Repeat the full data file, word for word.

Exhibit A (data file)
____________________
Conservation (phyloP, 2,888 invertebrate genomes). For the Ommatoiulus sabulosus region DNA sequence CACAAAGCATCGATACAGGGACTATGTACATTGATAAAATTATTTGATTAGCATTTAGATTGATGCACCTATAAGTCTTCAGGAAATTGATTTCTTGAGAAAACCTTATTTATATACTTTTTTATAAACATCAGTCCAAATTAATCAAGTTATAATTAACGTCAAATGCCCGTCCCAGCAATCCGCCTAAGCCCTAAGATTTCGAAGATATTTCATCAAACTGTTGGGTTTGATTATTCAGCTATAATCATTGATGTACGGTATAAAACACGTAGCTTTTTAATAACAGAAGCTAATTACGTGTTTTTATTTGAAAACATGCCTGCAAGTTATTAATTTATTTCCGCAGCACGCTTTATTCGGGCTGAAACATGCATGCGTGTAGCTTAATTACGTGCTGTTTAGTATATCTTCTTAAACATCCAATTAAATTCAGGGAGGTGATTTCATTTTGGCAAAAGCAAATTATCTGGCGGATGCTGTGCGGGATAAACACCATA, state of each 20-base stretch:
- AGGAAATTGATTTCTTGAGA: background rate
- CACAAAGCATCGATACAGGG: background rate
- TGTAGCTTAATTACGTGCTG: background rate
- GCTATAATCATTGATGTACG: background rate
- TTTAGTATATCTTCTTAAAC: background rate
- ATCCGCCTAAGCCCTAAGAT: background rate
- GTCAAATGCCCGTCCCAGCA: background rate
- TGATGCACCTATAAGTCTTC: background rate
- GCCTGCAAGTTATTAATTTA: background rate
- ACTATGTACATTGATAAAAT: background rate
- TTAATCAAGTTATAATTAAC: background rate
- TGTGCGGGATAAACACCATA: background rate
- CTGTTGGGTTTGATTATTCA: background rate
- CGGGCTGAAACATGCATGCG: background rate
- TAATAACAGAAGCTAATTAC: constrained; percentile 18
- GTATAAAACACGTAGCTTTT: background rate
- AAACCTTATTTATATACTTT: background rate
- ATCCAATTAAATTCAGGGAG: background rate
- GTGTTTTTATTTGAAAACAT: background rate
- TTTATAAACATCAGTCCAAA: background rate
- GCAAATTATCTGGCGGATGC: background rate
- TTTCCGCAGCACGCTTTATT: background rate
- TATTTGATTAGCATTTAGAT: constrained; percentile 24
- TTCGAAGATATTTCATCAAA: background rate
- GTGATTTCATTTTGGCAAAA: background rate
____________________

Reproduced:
Conservation (phyloP, 2,888 invertebrate genomes). For the Ommatoiulus sabulosus region DNA sequence CACAAAGCATCGATACAGGGACTATGTACATTGATAAAATTATTTGATTAGCATTTAGATTGATGCACCTATAAGTCTTCAGGAAATTGATTTCTTGAGAAAACCTTATTTATATACTTTTTTATAAACATCAGTCCAAATTAATCAAGTTATAATTAACGTCAAATGCCCGTCCCAGCAATCCGCCTAAGCCCTAAGATTTCGAAGATATTTCATCAAACTGTTGGGTTTGATTATTCAGCTATAATCATTGATGTACGGTATAAAACACGTAGCTTTTTAATAACAGAAGCTAATTACGTGTTTTTATTTGAAAACATGCCTGCAAGTTATTAATTTATTTCCGCAGCACGCTTTATTCGGGCTGAAACATGCATGCGTGTAGCTTAATTACGTGCTGTTTAGTATATCTTCTTAAACATCCAATTAAATTCAGGGAGGTGATTTCATTTTGGCAAAAGCAAATTATCTGGCGGATGCTGTGCGGGATAAACACCATA, state of each 20-base stretch:
- AGGAAATTGATTTCTTGAGA: background rate
- CACAAAGCATCGATACAGGG: background rate
- TGTAGCTTAATTACGTGCTG: background rate
- GCTATAATCATTGATGTACG: background rate
- TTTAGTATATCTTCTTAAAC: background rate
- ATCCGCCTAAGCCCTAAGAT: background rate
- GTCAAATGCCCGTCCCAGCA: background rate
- TGATGCACCTATAAGTCTTC: background rate
- GCCTGCAAGTTATTAATTTA: background rate
- ACTATGTACATTGATAAAAT: background rate
- TTAATCAAGTTATAATTAAC: background rate
- TGTGCGGGATAAACACCATA: background rate
- CTGTTGGGTTTGATTATTCA: background rate
- CGGGCTGAAACATGCATGCG: background rate
- TAATAACAGAAGCTAATTAC: constrained; percentile 18
- GTATAAAACACGTAGCTTTT: background rate
- AAACCTTATTTATATACTTT: background rate
- ATCCAATTAAATTCAGGGAG: background rate
- GTGTTTTTATTTGAAAACAT: background rate
- TTTATAAACATCAGTCCAAA: background rate
- GCAAATTATCTGGCGGATGC: background rate
- TTTCCGCAGCACGCTTTATT: background rate
- TATTTGATTAGCATTTAGAT: constrained; percentile 24
- TTCGAAGATATTTCATCAAA: background rate
- GTGATTTCATTTTGGCAAAA: background rate